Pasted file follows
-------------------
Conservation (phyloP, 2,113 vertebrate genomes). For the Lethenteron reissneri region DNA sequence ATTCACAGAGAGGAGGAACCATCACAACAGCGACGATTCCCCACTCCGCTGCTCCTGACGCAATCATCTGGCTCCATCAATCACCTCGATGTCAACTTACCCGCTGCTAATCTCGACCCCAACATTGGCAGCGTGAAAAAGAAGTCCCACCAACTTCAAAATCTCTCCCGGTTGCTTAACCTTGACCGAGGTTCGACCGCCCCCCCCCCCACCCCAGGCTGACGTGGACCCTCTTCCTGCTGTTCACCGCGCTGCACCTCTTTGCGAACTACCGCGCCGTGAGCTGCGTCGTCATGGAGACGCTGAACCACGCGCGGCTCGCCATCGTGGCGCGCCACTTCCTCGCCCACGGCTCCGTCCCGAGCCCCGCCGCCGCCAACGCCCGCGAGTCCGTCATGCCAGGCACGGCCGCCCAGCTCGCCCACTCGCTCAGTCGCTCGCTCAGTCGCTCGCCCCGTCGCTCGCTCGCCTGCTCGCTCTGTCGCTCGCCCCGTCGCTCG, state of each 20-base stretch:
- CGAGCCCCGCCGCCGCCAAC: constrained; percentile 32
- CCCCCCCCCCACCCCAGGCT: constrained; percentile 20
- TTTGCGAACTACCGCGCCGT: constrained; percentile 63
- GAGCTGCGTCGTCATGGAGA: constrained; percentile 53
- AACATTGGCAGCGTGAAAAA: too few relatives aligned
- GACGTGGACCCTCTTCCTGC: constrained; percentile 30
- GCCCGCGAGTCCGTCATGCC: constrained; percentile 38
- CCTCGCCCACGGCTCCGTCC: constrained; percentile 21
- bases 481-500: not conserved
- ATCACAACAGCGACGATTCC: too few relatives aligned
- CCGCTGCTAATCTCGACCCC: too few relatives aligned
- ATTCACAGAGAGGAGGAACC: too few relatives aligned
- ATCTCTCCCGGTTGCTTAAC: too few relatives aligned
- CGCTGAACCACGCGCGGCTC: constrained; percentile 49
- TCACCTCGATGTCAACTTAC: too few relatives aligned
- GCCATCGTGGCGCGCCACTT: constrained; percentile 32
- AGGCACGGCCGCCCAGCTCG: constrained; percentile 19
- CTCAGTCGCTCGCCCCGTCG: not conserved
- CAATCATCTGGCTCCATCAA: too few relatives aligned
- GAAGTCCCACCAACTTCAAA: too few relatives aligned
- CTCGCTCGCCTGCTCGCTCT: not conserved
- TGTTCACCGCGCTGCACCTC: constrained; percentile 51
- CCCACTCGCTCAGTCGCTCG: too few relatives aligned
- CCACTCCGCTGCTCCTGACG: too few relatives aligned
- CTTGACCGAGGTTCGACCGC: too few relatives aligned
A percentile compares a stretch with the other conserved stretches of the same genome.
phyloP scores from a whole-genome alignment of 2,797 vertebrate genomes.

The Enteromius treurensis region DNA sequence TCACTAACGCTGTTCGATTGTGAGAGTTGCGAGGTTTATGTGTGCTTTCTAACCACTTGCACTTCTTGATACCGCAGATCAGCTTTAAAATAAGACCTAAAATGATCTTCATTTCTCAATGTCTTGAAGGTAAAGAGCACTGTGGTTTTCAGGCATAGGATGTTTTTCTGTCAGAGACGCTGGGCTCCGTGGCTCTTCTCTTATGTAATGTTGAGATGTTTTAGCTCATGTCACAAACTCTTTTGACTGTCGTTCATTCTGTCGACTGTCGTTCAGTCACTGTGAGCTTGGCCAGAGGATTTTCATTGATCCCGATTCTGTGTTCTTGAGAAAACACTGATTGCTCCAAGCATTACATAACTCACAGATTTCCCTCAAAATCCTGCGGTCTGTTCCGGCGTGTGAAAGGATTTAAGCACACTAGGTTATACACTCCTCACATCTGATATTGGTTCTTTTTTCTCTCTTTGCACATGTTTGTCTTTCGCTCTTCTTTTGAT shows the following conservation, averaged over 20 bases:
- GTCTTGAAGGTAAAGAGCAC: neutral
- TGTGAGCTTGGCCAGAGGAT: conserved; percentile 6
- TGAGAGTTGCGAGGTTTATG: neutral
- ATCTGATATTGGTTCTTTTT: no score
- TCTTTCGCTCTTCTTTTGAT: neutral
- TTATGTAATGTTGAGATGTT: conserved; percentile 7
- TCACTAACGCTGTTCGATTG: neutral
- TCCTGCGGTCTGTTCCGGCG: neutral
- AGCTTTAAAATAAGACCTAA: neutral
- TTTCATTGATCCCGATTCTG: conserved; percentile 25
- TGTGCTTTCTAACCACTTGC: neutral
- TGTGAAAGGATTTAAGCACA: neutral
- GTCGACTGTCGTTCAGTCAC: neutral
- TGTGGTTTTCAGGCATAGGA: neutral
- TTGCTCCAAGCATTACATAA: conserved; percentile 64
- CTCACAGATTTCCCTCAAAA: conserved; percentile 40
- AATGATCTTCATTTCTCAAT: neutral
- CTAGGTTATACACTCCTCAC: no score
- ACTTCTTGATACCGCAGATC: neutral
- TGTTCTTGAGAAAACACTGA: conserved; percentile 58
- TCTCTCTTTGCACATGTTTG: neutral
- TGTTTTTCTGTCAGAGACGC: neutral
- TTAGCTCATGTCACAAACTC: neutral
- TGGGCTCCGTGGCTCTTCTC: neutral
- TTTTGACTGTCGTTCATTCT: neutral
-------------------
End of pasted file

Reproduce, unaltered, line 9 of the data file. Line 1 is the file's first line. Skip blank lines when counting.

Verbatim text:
- CCTCGCCCACGGCTCCGTCC: constrained; percentile 21